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Tested: Mitsubishi Lancer Evo X

Published Sep 21, 2012


Earlier this month we brought you news of the long-awaited launch of the Lancer Evo X in South Africa, brought in by the Imperial group which has replaced Mercedes-Benz SA as the Mitsubishi importer.

Now it was time to haul out our Vbox testing equipment and see how fast the tenth generation of this iconic sports sedan really is, and how it shapes up against its arch-rival, the Subaru WRX STI.

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The rivalry began in the World Rally Championship in the ‘90s with both companies creating street-legal high-performers employing rally-bred technology, and road versions of the STI and Lancer Evo continued to be produced in ever more powerful and high-tech iterations to feed the hungry cult market they’d established.


This latest (and last, according to Mitsubishi) version of the Lancer Evo is gunned along by a two-litre, four-cylinder turbo engine wielding 217kW and 366Nm and capable of a governed 250km/h top speed, driving all four wheels through a dual-clutch auto gearbox. No manual is available in SA.

To suit varying driving conditions there’s some rally-bred trickery in the chassis, including an active centre differential controlling the percentage of power being directed to the front or rear wheels, activated by a switch in the centre console. Active yaw control, in turn, adjusts the power split between the front wheels.

Trick suspension comes in the form of Bilstein shocks and Eibach springs, stopping power is courtesy of Brembo and several body parts, including the roof and bonnet, are made of weight-saving aluminium. Keeping it all stuck to the road are Dunlop semi-slicks wrapped around 18” mags , while the styling’s as subtle as a tsunami and includes a surfboard-sized boot spoiler.

But, without further ado, how quick is she?

At our Gauteng test facility the Evo X clocked a 6.3 second 0-100km/h time and a 14.6 second quarter mile. This is suitably quick and places the Mitsubishi in the same performance ball-park as the manual Subaru STI we tested, which achieved six seconds flat and 14.1 secs – the STI’s sprint advantage not coming as a big surprise given the superior 221kW and 407Nm outputs made by its larger 2.5-litre turbo engine (although the automatic STI is governed to 350Nm).

The Evo’s automatic transmission creates some initial frustration in that you can’t employ any clutch gymnastics to overcome an initial dead spot in the turbo engine’s power delivery. But once past that lag, the Evo X acclerates very briskly - more than quick enough to paint a large grin on any enthusiastic driver’s face - and the dual-clutch transmission’s a delight that makes rapid-fire gearchanges.


As with the previous Lancer Evolution, this model offers three driver-selectable traction modes, changeable while the car is moving using a switch on the centre console: Tarmac, Gravel and Snow. There are also Normal, Sport, and S-Sport settings to choose from, which change the gearshift characteristics from mild to wild.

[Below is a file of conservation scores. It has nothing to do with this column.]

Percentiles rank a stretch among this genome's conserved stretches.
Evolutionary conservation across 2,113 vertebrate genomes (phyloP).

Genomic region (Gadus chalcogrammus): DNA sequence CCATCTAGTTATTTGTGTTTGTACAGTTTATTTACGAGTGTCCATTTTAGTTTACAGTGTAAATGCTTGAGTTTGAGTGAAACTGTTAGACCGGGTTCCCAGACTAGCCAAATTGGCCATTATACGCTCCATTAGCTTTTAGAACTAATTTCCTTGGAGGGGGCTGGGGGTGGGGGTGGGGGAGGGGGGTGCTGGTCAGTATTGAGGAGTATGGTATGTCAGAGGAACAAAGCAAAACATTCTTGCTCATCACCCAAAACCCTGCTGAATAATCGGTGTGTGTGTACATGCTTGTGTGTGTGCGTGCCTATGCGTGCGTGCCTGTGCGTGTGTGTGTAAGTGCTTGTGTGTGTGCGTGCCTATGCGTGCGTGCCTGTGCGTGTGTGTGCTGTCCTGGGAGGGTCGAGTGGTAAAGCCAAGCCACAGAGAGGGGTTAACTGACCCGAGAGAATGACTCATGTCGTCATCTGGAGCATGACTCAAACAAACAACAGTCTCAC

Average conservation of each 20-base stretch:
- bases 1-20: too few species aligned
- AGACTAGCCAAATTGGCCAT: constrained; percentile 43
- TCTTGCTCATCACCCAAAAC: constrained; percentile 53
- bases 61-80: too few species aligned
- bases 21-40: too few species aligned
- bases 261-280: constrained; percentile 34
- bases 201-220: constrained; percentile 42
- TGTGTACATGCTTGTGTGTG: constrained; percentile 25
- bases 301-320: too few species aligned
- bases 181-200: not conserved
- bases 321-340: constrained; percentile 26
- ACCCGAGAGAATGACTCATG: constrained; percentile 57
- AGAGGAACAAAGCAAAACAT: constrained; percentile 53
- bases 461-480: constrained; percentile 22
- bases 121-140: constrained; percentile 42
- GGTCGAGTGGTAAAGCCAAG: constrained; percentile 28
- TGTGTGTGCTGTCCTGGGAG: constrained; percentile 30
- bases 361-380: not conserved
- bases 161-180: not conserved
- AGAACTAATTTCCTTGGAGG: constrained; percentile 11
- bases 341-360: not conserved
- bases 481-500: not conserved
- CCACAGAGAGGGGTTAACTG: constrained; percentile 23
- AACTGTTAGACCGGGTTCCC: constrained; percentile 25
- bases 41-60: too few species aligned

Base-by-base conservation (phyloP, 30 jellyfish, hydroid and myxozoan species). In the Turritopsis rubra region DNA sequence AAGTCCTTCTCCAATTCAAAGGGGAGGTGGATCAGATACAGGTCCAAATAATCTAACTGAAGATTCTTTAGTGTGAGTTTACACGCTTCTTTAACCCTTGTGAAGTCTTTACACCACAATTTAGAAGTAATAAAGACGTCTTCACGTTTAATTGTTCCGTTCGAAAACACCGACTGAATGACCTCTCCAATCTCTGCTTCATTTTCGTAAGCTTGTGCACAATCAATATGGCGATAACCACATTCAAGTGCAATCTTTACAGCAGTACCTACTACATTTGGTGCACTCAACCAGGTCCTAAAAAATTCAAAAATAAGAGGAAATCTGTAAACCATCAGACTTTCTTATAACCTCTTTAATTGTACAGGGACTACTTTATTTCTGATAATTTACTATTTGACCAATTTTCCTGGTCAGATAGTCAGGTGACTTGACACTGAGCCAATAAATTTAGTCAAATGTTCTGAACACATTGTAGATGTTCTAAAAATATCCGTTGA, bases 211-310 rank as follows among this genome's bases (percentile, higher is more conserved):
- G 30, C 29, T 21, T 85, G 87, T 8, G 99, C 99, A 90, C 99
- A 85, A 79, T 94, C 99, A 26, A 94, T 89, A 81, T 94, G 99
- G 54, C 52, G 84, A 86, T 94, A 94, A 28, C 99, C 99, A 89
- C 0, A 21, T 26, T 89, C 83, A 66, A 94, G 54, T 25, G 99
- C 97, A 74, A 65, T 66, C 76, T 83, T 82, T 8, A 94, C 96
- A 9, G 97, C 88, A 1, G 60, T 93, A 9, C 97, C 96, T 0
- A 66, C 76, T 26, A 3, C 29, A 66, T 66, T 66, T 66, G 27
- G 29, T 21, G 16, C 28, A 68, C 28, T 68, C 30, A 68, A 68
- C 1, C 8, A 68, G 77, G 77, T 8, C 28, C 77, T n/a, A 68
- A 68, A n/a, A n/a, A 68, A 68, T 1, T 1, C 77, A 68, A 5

We flung the Evo X around a handling circuit to put that race-bred chassis to the test, and it didn’t disappoint. The part that ‘real’ drivers will like best is that the car doesn’t go into premature, joy-killing understeer like some all-wheel drives, and there’s some tail-happiness to be coaxed out of it. In hard driving you can feel the diffs and electrickery doing their thing, and power being fired back and forth between the various wheels. Along with quick-action steering and a low centre of gravity, it all adds up to a car that clings to curves like a negligee to a Victoria’s Secret model.

Notch up another one for practicality.

Apart from its athletic heroics, the Evo X doesn’t rate too badly as daily transport. The ride’s firm, as you’d expect, but not in a harsh spine-jarring way that will necessitate a visit to your chiropractor. It’s a fairly happy commuter with the auto gearbox making it effortless to creep along in slow traffic, and forward progress is smooth, without any snatchy throttle feel.

The cabin’s roomy and will easily swallow four full-sized adults, and it’s stuffed with the full list of comforts and gadgets including a cool Rockford-Fosgate audio system and see-around-corner headlights. The boot’s quite cramped, however, and carries a full-sized spare that takes up a lot of space.

Speaking of cramped, the body-hugging Recaro sports seats aren’t for the cholesterolly-enhanced. They also offer no height adjustment, and together with a steering column that has no reach setting, efforts to find an ideal driving position can prove elusive.


Overpriced? Hell yeah. At R699 900 the tenth-generation Evo isn’t for bargain hunters, given that its main rival, Subaru’s WRX STi, sells for R579 000.

But this is apparently the last of Mitsubishi’s high-performance Evo cars as the Japanese brand is turning an eco-friendly page, which makes the Evo X something of a collector’s item with good resale value.

The first 20 units in South Africa have already been snapped up by eager buyers, while further units will be brought in on customer order from now on. - Star Motoring

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